Vince Vaughn in the Remake of ‘Psycho’/Image © Universal Pictures
Hollywood never gets déjà vu. If a film is successful financially -- or develops a following -- someone will pitch a remake. But just replacing the cast, changing the setting, updating the technology, and tweaking the language doesn't put lightning in a bottle. Take this summer's "Total Recall" or November's "Red Dawn," two remakes getting poor reviews for eschewing plot points (such as traveling to Mars) in favor of action and special effects.
Here's our take on some other films that should've left well enough alone.
This 1998 remake of the 1960 Alfred Hitchcock classic stars Vince Vaughn and Anne Heche in the roles made famous by Anthony Perkins and Janet Leigh. Critics took director Gus Van Sant to task for copying the original's look nearly shot-for-shot, just filming it in color. The palette somehow drains the suspense, with Vaughn in a blonde wig looking ridiculous, not menacing, as Norman Bates. Heche is a quirky choice but has none of Leigh's voluptuousness.
Welcome to the 1994 mash-up/remake of 1939's "Love Affair" with Charles Boyer and Irene Dunne, as well as 1957's "An Affair to Remember" with Cary Grant and Deborah Kerr. This time real-life loves Warren Beatty and Annette Bening star as the sweethearts who agree to meet at the top of the Empire State Building, except a car strikes her on the way. She's disabled; he thinks she jilted him. It takes a loooooong time for them to reconcile, because nobody updated the part where he doesn't ask and she doesn't explain.
"The Truth About Charlie"
Jonathan Demme produced, directed, and co-wrote this 2002 remake of Stanley Donen's 1963 film "Charade," cycling this classic romantic thriller through the French New Wave. Thandie Newton is lovely, but the repartee and chemistry between her and Mark Wahlberg don't hold a candle to Audrey Hepburn and Cary Grant.
This 2002 film takes Frank Capra's "Mr. Deeds Goes to Town" (1936) with Gary Cooper and Jean Arthur and turns it into an Adam Sandler film. Sandler plays Longfellow Deeds, now a pizzeria owner who is heir to a fortune, but he's really playing the same character from his other films: the simple nice guy who humbles and enlightens everyone else. Add slapstick, a romance with Winona Ryder, and cringe.
The 1954 original film has been called a cinematic achievement, a monster movie full of World War II subtext and fears of nuclear apocalypse. Naturally, the remake transplants Godzilla from Japan to New York City, where the giant lizard becomes pregnant and hatches little 'zillas in Madison Square Garden. There are scenes of giant feet and a thwacking tail -- in the dark, making for lousy visibility -- but not much Godzilla and not much beyond a lot of destruction.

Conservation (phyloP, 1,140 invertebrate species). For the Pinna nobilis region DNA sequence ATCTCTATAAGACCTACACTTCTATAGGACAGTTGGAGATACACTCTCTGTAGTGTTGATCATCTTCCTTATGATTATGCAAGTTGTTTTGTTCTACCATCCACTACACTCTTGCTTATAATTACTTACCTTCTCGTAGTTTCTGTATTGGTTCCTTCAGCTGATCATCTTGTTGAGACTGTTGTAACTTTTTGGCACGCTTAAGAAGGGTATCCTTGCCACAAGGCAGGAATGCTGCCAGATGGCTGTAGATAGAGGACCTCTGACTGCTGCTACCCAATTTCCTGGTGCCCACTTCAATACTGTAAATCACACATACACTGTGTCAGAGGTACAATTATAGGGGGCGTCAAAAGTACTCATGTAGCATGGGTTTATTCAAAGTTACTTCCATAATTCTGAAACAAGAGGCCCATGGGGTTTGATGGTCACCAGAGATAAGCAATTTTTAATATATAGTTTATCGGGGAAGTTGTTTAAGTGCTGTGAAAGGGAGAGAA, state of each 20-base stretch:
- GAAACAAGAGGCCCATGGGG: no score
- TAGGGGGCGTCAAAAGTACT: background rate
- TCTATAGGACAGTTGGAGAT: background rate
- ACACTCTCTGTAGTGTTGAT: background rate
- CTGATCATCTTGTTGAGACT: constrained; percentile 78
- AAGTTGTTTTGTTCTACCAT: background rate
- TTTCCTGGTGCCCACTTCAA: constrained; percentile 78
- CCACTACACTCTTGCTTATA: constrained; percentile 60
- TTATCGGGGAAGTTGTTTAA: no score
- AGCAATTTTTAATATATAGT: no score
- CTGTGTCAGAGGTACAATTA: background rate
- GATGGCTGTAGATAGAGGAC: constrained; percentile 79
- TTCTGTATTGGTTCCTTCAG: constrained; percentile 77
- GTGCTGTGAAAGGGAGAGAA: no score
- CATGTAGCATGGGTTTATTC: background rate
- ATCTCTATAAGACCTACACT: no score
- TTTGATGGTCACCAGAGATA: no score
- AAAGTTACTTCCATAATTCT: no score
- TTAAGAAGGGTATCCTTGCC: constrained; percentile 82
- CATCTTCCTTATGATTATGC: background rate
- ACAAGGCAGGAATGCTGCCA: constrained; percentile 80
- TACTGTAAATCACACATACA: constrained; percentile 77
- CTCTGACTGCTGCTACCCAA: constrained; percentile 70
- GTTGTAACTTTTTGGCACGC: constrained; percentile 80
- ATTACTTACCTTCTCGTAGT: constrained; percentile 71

The 1975 film stars James Caan as an athlete in a dystopian future fighting for his free will through a violent, corporately controlled sport. The 2002 remake takes place in 2005, focuses more on the bloody antics of the arena than social critique, and casts Chris Klein as the hero. Critics called Klein bland, the action incoherent, and the whole picture a mind-numbing mess.
Director George Sluizer took his eerie and atmospheric 1988 Netherlands film "Spoorloos" to America in 1993, starring Kiefer Sutherland as the boyfriend obsessed with what killer Jeff Bridges did to his girlfriend. It also picked up an improbable happy ending.
"The Taking of Pelham 123"
Director Tony Scott teamed up with Denzel Washington yet again in this 2009 visually slick remake of the 1974 heist film set in the New York City subway system. John Travolta makes for a hammy villain compared to Robert Shaw, and Denzel Washington, as the frumpy transit cop in pursuit, is still Denzel. The original's Walter Matthau has more realistic grit and humor.
Judy Holliday won an Oscar for the 1950 original as a ditzy showgirl who falls for the journalist (William Holden) her businessman boyfriend hires to educate her. The 1993 remake stars then-spouses Melanie Griffith and Don Johnson, but as critics noted, there's no screwball-comedy energy here, just characters who feel transplanted from another era.
"The Stepford Wives"
This 2004 film tries to turn the 1975 feminist sci-fi/horror film into more of a comedy, with Nicole Kidman and Matthew Broderick as the central couple. The update ditches the original's unsettling ending, along with several robots.
"Planet of the Apes"
Mark Wahlberg stars in Tim Burton's 2001 remake of the 1968 sci-fi favorite about a group of astronauts who crash on a planet dominated by intelligent, talking apes. Helena Bonham Carter wins points as sympathetic ape Ari, as do some of the visuals, but who can forget Roddy McDowell's Cornelius -- or Charlton Heston and the ending's haunting reveal? "Damn you! Damn you all to hell!"
Well ... what did we miss? What remakes do you wish just never were?